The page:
When we accept Jesus’ invitation to follow him, we realize the purpose that God has in mind for us, to tell others God’s good news, to show God’s love, and to make this world a better place. Anne Lamott says that she once saw a publication at the Jewish Theological Seminary that declared, “A human life is like a single letter of the alphabet. It can be meaningless. Or it can be a part of a great meaning.” (Anne Lamott, Traveling Mercies: Some Thoughts on Faith [New York: Anchor, 1999], p. 100)


What about you? What about your life right now? Is your life standing alone or part of something greater? Is it meaningless or part of a larger cosmic truth? Has Jesus called you to drop your net, to drop your life upon the shore and follow? Are you still clinging to that net, or have you let go? Jesus asks us, “Will you come and follow me?” Alleluia! Amen.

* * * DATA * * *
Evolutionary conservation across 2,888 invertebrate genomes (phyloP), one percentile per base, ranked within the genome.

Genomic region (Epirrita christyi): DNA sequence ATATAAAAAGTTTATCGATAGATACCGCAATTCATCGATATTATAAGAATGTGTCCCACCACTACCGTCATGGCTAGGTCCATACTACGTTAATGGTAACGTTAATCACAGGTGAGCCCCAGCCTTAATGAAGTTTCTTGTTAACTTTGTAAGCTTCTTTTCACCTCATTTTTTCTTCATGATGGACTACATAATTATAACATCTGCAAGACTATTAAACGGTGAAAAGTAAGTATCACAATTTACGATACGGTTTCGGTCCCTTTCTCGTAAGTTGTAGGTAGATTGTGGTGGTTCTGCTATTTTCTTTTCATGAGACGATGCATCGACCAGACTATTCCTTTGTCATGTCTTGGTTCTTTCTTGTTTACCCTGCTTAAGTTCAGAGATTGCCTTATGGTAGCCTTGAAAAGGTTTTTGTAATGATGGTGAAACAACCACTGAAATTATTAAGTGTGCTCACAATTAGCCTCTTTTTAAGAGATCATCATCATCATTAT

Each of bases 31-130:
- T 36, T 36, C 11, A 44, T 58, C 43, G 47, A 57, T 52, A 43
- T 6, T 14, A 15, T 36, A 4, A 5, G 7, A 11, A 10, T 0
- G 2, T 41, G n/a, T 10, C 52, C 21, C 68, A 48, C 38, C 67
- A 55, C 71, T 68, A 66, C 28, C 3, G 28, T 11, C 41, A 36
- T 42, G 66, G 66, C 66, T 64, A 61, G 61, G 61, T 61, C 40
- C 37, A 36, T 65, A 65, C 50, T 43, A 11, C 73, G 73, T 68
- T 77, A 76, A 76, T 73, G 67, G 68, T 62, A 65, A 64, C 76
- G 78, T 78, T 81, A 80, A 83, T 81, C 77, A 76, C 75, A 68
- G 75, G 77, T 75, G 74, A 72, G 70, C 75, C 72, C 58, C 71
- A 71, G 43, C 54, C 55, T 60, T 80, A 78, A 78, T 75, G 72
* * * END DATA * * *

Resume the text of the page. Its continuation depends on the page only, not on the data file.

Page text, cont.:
Closing OBJECT LESSON- Fishing net with the following words on it- SECURITY, FINANCES, FAMILY, LIVELIHOOD, RETIREMENT, STATUS... It is when we let go of everything and follow that the greatest fishing adventure ever begins.

Contents © 2020 First Presbyterian Church of Ashland, Oregon • Church Website Builder by mychurchwebsite.netPrivacy Policy